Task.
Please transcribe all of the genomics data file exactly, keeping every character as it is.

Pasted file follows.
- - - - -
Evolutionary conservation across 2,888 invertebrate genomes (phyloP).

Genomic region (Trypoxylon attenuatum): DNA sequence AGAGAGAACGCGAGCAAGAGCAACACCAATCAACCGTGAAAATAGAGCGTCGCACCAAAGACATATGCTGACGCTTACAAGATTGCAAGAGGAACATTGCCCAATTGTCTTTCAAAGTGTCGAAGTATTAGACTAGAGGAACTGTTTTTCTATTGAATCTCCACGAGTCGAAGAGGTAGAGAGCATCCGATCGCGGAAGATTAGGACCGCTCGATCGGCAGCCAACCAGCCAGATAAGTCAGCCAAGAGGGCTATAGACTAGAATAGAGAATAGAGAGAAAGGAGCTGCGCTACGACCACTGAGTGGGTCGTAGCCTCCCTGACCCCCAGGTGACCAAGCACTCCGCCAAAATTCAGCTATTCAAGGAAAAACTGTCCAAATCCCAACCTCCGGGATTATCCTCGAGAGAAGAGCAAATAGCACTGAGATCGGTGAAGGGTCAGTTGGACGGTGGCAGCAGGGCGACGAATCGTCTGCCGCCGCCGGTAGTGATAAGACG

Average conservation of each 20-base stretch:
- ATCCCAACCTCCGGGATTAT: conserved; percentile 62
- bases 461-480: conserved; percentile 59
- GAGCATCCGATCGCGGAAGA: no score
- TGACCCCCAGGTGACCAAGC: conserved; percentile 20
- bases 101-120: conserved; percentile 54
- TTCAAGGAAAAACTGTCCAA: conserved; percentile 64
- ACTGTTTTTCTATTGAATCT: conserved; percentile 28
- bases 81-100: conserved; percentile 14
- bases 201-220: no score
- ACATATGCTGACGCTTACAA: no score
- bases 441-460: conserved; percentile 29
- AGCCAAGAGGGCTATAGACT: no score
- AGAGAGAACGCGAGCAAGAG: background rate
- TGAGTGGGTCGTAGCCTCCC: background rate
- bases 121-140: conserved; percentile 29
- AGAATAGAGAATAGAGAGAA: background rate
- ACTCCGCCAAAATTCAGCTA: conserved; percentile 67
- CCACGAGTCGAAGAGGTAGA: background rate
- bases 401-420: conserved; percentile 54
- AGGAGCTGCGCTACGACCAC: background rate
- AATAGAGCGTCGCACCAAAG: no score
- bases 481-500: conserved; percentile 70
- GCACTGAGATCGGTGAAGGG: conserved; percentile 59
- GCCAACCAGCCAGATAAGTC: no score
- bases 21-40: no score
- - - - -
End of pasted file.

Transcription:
Evolutionary conservation across 2,888 invertebrate genomes (phyloP).

Genomic region (Trypoxylon attenuatum): DNA sequence AGAGAGAACGCGAGCAAGAGCAACACCAATCAACCGTGAAAATAGAGCGTCGCACCAAAGACATATGCTGACGCTTACAAGATTGCAAGAGGAACATTGCCCAATTGTCTTTCAAAGTGTCGAAGTATTAGACTAGAGGAACTGTTTTTCTATTGAATCTCCACGAGTCGAAGAGGTAGAGAGCATCCGATCGCGGAAGATTAGGACCGCTCGATCGGCAGCCAACCAGCCAGATAAGTCAGCCAAGAGGGCTATAGACTAGAATAGAGAATAGAGAGAAAGGAGCTGCGCTACGACCACTGAGTGGGTCGTAGCCTCCCTGACCCCCAGGTGACCAAGCACTCCGCCAAAATTCAGCTATTCAAGGAAAAACTGTCCAAATCCCAACCTCCGGGATTATCCTCGAGAGAAGAGCAAATAGCACTGAGATCGGTGAAGGGTCAGTTGGACGGTGGCAGCAGGGCGACGAATCGTCTGCCGCCGCCGGTAGTGATAAGACG

Average conservation of each 20-base stretch:
- ATCCCAACCTCCGGGATTAT: conserved; percentile 62
- bases 461-480: conserved; percentile 59
- GAGCATCCGATCGCGGAAGA: no score
- TGACCCCCAGGTGACCAAGC: conserved; percentile 20
- bases 101-120: conserved; percentile 54
- TTCAAGGAAAAACTGTCCAA: conserved; percentile 64
- ACTGTTTTTCTATTGAATCT: conserved; percentile 28
- bases 81-100: conserved; percentile 14
- bases 201-220: no score
- ACATATGCTGACGCTTACAA: no score
- bases 441-460: conserved; percentile 29
- AGCCAAGAGGGCTATAGACT: no score
- AGAGAGAACGCGAGCAAGAG: background rate
- TGAGTGGGTCGTAGCCTCCC: background rate
- bases 121-140: conserved; percentile 29
- AGAATAGAGAATAGAGAGAA: background rate
- ACTCCGCCAAAATTCAGCTA: conserved; percentile 67
- CCACGAGTCGAAGAGGTAGA: background rate
- bases 401-420: conserved; percentile 54
- AGGAGCTGCGCTACGACCAC: background rate
- AATAGAGCGTCGCACCAAAG: no score
- bases 481-500: conserved; percentile 70
- GCACTGAGATCGGTGAAGGG: conserved; percentile 59
- GCCAACCAGCCAGATAAGTC: no score
- bases 21-40: no score